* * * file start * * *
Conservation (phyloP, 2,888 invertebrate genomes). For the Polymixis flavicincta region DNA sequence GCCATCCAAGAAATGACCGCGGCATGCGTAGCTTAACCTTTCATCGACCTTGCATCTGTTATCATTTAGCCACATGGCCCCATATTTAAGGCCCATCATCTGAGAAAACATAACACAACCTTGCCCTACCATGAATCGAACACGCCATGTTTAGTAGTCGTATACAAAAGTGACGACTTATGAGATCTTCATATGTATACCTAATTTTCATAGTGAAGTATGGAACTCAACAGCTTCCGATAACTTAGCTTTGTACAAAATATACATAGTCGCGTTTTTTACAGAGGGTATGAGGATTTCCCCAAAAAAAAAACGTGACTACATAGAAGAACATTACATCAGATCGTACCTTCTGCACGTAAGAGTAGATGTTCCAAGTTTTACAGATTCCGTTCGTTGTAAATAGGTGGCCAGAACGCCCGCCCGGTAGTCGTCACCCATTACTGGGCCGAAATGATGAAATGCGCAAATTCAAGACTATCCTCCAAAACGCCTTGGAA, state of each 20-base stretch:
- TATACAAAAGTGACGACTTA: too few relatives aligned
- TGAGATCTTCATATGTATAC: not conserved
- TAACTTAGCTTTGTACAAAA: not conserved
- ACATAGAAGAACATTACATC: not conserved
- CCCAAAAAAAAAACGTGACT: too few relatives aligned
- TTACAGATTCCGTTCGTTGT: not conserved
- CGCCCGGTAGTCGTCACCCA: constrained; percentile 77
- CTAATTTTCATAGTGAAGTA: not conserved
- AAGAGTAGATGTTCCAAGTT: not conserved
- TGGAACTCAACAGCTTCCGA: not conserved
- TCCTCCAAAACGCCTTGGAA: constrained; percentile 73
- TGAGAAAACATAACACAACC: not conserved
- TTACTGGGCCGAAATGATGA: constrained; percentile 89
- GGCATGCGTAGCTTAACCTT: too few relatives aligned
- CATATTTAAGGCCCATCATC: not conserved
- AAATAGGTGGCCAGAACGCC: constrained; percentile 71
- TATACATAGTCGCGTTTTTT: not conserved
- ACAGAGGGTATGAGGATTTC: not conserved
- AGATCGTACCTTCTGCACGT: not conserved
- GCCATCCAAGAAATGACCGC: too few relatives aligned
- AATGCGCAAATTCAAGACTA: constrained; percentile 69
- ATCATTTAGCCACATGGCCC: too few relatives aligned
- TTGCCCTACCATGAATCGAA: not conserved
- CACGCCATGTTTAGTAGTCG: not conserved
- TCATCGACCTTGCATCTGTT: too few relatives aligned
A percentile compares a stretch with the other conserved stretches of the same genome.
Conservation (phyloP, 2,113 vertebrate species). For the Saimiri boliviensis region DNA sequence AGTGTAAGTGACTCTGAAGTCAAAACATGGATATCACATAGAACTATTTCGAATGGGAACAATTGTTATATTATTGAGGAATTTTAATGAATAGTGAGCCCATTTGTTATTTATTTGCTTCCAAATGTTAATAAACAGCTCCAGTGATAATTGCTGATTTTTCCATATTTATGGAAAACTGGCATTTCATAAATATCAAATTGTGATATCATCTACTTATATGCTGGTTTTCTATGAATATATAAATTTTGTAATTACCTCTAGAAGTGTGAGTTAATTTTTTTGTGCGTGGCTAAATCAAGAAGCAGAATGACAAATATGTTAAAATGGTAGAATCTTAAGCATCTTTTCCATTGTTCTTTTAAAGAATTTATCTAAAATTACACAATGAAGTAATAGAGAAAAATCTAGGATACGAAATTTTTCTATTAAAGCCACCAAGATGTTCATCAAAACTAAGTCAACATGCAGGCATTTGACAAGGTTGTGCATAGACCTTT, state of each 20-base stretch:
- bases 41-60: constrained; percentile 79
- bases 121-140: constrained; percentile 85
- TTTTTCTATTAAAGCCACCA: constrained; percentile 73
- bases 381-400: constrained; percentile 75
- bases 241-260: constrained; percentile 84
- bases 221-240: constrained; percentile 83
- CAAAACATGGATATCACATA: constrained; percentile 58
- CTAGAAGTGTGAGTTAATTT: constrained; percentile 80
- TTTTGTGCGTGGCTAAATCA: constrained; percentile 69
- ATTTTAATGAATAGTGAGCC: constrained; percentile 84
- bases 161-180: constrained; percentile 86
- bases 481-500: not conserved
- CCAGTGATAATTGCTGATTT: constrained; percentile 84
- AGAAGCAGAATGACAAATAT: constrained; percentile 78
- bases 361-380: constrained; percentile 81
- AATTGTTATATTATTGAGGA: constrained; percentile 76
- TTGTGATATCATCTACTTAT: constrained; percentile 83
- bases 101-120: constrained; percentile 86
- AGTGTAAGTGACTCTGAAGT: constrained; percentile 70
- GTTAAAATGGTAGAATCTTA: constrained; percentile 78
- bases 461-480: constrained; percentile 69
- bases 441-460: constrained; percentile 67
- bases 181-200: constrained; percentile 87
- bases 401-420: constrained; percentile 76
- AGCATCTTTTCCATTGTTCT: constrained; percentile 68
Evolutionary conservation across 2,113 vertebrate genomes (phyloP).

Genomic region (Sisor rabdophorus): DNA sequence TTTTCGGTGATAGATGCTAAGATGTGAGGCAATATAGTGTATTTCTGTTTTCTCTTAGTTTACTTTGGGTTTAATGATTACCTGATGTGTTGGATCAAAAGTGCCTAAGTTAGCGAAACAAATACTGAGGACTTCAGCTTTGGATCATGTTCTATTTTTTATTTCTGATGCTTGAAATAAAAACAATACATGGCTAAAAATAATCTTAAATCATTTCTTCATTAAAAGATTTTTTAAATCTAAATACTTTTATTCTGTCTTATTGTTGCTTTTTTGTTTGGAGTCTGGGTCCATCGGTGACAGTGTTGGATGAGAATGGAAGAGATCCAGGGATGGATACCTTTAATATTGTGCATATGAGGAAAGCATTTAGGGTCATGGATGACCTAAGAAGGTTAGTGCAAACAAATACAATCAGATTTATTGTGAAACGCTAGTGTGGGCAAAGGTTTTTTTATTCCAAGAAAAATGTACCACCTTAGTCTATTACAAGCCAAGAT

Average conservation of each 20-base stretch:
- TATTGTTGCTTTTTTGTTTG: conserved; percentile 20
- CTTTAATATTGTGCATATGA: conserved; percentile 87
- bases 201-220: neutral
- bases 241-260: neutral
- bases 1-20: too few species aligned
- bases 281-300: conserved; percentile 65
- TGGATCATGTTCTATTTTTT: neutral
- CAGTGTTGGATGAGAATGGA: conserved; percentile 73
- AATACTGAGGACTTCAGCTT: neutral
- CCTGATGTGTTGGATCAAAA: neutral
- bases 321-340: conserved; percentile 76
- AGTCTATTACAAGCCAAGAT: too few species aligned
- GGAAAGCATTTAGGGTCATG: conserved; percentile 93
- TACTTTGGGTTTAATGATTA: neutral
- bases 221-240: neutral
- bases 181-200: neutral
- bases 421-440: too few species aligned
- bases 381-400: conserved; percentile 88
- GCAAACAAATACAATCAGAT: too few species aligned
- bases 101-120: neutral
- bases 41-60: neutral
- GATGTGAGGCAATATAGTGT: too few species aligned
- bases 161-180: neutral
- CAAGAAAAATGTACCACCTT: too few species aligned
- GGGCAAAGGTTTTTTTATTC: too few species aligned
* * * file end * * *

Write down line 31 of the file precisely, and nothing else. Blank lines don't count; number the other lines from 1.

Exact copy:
- TTTTTCTATTAAAGCCACCA: constrained; percentile 73